Bringing pandemic preparedness alive without sparking fear

Bara Vaida

About Bara Vaida

Bara Vaida (@barav) is AHCJ's core topic leader on infectious diseases. An independent journalist, she has written extensively about health policy and infectious diseases. Her work has appeared in outlets that include the National Journal, Agence France-Presse, Bloomberg News, McClatchy News Service, MSNBC, NPR, Politico and The Washington Post.

Photo: Defence Images via Flickr

When the Atlantic’s Ed Yong began thinking about a story on health security, he realized he needed a basic definition for a core point of the story — what is emergency health preparedness?

“Something dawned on me,” Yong said. “I didn’t really understand what exactly preparedness meant. I had been writing the word for a long time and doing stories on it, but it felt a bit abstract and nebulous.”

He began asking academics and public health officials what it takes for a health system to be truly prepared for a health emergency, who the key people are and how much it can cost to be ready for a terrible flu epidemic, or something rarer like Ebola.

“Ultimately, it boils down to … people and things … A nurse who spots unusual symptoms, to a line in the U.S. federal budget for” emergency preparedness, said Yong, who went on to write, “The Next Plague is Coming. Is America Ready?” for the July/August 2018 issue of the Atlantic.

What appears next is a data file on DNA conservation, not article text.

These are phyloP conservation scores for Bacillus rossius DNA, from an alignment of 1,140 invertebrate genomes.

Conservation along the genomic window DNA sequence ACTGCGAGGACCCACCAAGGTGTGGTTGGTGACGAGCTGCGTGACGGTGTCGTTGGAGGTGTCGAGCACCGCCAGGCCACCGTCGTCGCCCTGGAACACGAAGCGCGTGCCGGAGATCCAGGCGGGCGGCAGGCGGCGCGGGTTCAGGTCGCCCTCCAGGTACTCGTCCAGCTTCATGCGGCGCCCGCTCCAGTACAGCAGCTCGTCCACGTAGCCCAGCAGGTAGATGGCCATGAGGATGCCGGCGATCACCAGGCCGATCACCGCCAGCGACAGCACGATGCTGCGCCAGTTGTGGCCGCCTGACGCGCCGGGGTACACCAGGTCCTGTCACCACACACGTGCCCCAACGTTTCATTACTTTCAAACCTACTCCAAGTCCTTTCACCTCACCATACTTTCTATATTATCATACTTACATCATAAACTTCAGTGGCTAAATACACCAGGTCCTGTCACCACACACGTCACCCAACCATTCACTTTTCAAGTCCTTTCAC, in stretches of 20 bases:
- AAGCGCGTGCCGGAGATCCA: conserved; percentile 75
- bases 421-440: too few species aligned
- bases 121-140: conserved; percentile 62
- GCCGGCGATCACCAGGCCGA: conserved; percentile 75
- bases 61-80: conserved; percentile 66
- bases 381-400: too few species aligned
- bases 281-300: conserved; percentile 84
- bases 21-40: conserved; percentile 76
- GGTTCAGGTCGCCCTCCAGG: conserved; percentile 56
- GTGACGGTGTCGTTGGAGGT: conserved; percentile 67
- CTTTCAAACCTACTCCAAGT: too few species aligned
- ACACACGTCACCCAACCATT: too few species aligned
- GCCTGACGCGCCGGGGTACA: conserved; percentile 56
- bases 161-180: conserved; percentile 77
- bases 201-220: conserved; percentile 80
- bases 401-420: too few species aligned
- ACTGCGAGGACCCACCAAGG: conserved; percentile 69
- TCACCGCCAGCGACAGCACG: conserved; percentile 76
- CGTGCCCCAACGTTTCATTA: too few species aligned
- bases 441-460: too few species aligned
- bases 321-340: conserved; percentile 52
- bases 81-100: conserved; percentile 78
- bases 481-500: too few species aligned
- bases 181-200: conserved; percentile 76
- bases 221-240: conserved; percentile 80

In a new “How I Did It” Q&A for AHCJ, Yong describes some of his behind-the-scenes thinking about the story, which led him to span half the Earth — from the Democratic Republic of Congo to a hospital system in Nebraska. He discovered that answers to questions about preparedness are more nuanced than saying, “yes, we are prepared” or “no, we are not.”

On one hand, the U.S. does watch carefully for an out-of-control flu outbreak but on the other, the federal government has reduced funding to train medical personnel to deal with an outbreak. The nation has one of the best health care systems in the world, but its hospitals have to look overseas to obtain necessities, such as ventilators, making them vulnerable to higher costs.

“It’s like a chain — one weak link and the whole thing falls apart,” Anthony Fauci, the director of the National Institute of Allergy and Infectious Diseases, told Yong. “You need no weak links.”

Adding to the complication is that the U.S., like the rest of the world, tends to have amnesia when it comes to serious infectious disease outbreaks. People panic during an outbreak, then forget about it when it’s over.

“The reason we aren’t as prepared as we should be is a deep psychologically rooted one, which is that people are generally bad at thinking about abstract risks,” Yong says.

Yong gave his story greater emotional structure by telling the story of Ebola survivors in Congo and focusing on U.S. emergency health workers who are focused on emergency health preparations.

“There is a consistent emotional arc. It is roughly, ‘things are bad,’ ‘things are really bad,’ ‘things are very, very bad,’ ‘actually, there is a little hope,’ ‘but the hope might be dashed because we are a bit dumb,’ ‘we could not be dumb,’ ‘except we don’t have the best people in charge,’  ‘but then a bit of hope in the end,’ so it has a bit of up and down feeling to it,” says Yong, adding that he now tries to bring that structure to all scientific stories he reports.

“I think every bit of reporting that people can do on this, whether it’s for a magazine, or week-by-week beat stuff, it all matters. It all adds up,” Yong said.

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